A Grievous Incident

Our beloved unmedicated neighbor boy, who I mentioned in my last post, has managed to seriously hurt a much older child. Last night he knocked out a thirteen year old girl, with a plastic sword covered in duct tape. She has a concussion and has to stay in her darkened house. Not a great way to spend a summer day, or days.

She has had a CAT scan, and they said she can now sleep without worry. She looks very affected, and her nose is also broken. I am very sorry for her. She is a sweet girl, very good with younger children, a naturally nice person.

Her mother is not so sure about letting her daughter play outside anymore… it happened when she was just ten feet away.

In the shelter I had to keep my children apart from other children a great deal of the time, because my children were violent or their children were violent or abusive in other ways. It is just what had to be done to keep everyone safe. It was very difficult, more so because we lived in one room and had next to no toys. The only thing to do was to be outside, where all the other children were. It was very hard to keep them apart. It was heartbreaking to watch them react with violence to nearly everything. All the children there needed professional help.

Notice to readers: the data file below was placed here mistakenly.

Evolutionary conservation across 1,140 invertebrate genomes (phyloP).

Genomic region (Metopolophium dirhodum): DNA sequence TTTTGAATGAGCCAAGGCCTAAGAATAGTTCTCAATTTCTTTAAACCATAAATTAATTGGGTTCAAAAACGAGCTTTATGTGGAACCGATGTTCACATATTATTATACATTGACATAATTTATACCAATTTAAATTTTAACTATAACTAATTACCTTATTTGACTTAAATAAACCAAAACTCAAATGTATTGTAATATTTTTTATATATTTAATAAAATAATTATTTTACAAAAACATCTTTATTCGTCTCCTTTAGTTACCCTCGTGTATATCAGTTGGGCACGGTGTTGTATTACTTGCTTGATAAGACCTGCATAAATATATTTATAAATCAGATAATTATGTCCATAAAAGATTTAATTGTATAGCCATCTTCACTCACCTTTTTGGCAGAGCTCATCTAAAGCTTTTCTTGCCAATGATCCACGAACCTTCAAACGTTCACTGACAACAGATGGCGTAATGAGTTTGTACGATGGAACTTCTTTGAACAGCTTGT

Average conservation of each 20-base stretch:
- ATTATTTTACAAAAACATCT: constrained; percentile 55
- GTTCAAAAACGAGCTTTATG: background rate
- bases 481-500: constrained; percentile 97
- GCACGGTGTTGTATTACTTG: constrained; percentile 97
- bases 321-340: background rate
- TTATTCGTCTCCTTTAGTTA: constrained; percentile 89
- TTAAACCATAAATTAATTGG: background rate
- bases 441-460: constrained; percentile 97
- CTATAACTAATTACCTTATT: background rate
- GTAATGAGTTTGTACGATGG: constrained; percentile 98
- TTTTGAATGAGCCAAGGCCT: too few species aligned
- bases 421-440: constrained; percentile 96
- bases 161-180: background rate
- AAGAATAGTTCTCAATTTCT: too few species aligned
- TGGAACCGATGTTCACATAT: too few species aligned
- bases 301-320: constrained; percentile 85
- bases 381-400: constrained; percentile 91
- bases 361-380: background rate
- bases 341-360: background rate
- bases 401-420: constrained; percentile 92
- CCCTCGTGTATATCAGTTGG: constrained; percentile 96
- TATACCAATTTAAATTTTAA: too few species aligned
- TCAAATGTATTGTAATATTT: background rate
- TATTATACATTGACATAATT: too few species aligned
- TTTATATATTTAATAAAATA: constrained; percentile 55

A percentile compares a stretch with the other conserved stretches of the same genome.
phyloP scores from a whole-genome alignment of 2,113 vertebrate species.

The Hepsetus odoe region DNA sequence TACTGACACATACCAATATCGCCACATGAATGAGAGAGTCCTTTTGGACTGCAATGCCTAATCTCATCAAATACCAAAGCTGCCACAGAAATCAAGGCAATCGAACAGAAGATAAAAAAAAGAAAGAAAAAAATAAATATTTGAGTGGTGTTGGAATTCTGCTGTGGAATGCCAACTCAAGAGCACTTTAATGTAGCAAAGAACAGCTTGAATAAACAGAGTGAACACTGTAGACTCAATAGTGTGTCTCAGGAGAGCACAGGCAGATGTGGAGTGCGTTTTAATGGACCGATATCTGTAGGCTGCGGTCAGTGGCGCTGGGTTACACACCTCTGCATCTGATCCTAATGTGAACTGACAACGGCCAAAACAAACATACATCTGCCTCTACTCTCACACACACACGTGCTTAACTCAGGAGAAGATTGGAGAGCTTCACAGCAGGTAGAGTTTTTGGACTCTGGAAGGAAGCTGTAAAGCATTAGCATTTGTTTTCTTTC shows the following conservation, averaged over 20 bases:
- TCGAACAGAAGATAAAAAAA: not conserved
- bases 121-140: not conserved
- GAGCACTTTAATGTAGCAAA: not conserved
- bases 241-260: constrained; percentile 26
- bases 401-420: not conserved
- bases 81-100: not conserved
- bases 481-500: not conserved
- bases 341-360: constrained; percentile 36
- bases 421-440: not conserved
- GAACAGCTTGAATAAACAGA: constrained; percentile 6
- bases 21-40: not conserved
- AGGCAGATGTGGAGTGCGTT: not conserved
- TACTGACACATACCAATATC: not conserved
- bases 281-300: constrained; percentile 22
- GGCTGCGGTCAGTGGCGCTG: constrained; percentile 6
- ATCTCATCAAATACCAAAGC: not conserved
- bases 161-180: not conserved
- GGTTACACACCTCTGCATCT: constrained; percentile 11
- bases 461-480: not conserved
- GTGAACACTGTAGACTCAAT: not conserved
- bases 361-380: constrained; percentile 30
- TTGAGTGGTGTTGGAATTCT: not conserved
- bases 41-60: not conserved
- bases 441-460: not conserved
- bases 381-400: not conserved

Just as we started the neighborhood on Capture the Flag and Four Square, this threw a wrench into our newly forged bonds. I don’t know what will happen, but I feel sorry for everyone. I hope our neighbor boy is okay. He was having such a hard time and I am sure he feels worse now.

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6 Comments

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6 responses to “A Grievous Incident

  1. sending prayers for you all.

  2. My heart grieves for everyone in this situation. I’ll be holding you in my thoughts.

  3. betternotbroken

    Reading about your experience makes me mad. Shelters are no places for victims of violence, they cause secondary wounding. You need a refuge and a sanctuary not something set up for runaway dogs. I hope you and your children are on your way to better things.

    • Oh, we are in a much better place now than then, especially because I am running the show for all of us. When I was in the shelter I knew it could be far better, but being somewhere that I could not be found was enough for me at the time. My kids were alive, and the joy of that eclipsed all else.

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